Blind Alley projects

Press Release

reading the stars: a group exhibition

Ryan Humphrey, Michael Li, Jody Rhone

May 7 – June 9, 2023

Location: 3317 West 4th Street, Fort Worth, Texas 76107

Hours: daylight

Opening day gathering in the garden, Sunday, May 7, 2023, from 3 to 5pm

Reading the stars: a group exhibition, Ryan Humphrey, Michael Li, Jody Rhone

Blind Alley projects presents reading the stars: a group exhibition, featuring three works by artists Ryan Humphrey, Michael Li and Jody Rhone. Without directing the discourse, this exhibition offers up these three alluring and varied representations of the U.S. and Texas flags for consideration individually, and in this installation, collectively.

Humphrey’s Cowboy’s From Hell, 2010 is object-like. Constructed from black riveted car panels, the slight distinctions between the subtle color differences in the metal hints at the colors of the Texas flag that the piece references. As the story goes, while working at TCU as a sabbatical replacement in Sculpture for Cam, Humphrey conceived of this work with his morning and late-night commutes in the dark between Dallas and Fort Worth, of course passing through Arlington and perhaps listening to Pantera. “They say bad guys wear black. We're tagged and can't turn back.”

Li’s Melting Pot, 2022 is a textile collage of 2000 merchandise and clothing tags ranging from the 1940s to the 2000s representing diversity, individuality and freedom. Suggesting the structure and comfort of a quilt or perhaps the protection of a packing blanket, Melting Pot reminds us of our relationship to commerce and how what we own or wear/wrap ourselves in, becomes the skin we present to others. Black and white are the base color of this “flag”, giving continuity to the multichromatic labels that create a convincing while slightly undulating grid.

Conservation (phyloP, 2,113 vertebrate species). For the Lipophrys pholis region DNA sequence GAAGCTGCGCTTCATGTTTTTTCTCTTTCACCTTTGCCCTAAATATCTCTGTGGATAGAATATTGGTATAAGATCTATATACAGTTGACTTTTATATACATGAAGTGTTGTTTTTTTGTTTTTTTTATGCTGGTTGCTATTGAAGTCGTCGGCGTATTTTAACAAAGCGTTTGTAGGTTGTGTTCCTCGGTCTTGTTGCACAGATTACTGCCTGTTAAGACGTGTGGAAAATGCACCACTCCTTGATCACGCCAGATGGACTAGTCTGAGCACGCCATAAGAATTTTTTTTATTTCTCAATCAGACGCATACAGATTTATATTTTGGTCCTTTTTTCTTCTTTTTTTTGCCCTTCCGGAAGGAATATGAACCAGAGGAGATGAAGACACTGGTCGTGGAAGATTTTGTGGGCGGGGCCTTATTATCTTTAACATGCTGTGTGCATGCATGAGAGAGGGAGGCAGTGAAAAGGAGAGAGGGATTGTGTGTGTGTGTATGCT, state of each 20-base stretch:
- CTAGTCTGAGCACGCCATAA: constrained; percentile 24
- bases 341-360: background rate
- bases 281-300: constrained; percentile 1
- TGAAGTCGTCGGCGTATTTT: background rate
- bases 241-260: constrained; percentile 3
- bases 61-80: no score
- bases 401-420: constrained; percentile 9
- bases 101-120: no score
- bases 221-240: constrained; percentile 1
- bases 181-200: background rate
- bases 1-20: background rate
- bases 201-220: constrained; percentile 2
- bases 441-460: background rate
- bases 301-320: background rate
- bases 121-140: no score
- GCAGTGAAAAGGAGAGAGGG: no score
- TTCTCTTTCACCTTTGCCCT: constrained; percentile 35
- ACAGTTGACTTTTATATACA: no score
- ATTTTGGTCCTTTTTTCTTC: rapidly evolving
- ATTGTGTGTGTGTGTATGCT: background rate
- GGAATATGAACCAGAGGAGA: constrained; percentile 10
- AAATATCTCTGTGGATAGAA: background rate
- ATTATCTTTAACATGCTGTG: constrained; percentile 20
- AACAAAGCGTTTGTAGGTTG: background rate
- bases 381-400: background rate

Rhone’s UNTITLED, 1998 is an editioned, beautifully austere monochromatic U.S. flag hanging vertically in this context, with the star field to the left as viewed. It’s all-white palette and sheer quality makes it somewhat ghost-like behind the highly reflective window of Blind Alley, perhaps just another reflection before being fully realized as the larger of the three pieces in this group exhibition. As a body of work that grew out of an interest initially in signal flags, Rhone explains that the white flag’s mystery persists, even for him as its maker, stating, “Twenty-five years later I still don’t know what to make of this piece of mine. It has been exhibited more than anything else I’ve done, but I still have great ambivalence about it and how it fits into my larger art making project. I made it purely out of a visual curiosity about what an all-white flag would look like …. I understand that all manner of political ideas can be projected onto the work, but none were part of the making of it. Like Jasper Johns I just wanted to see the flag as a series of patterns and shapes.”

Artists’ bios:

Ryan Humphrey received a BFA in Sculpture from Ohio University and a MFA from Hunter College after which he was accepted into the prestigious Whitney Independent Study Program. For many years he made lived and worked in New York, but is now making a life in Ashtabula, Ohio.

Michael Li was born in Beijing, China. He briefly attended NYU as a studio major before coming  to TCU to run track. After track did not work out, he returned to his interests in art, pursuing ideas through making. Li graduates this spring and will continue on the path he has set as he moves on to graduate school.

Jody Rhone has a BA from Austin College in Sherman, Texas and an MFA from RISD. As an artist and landscape designer, Rhone co-ownes Madderlake Design, an Architecture and Landscape design firm with his husband Tom Pritchard. Prichard and Rhone currently call the Hudson Valley home after years in New York City and traveling between there Colorado and Marfa, Texas.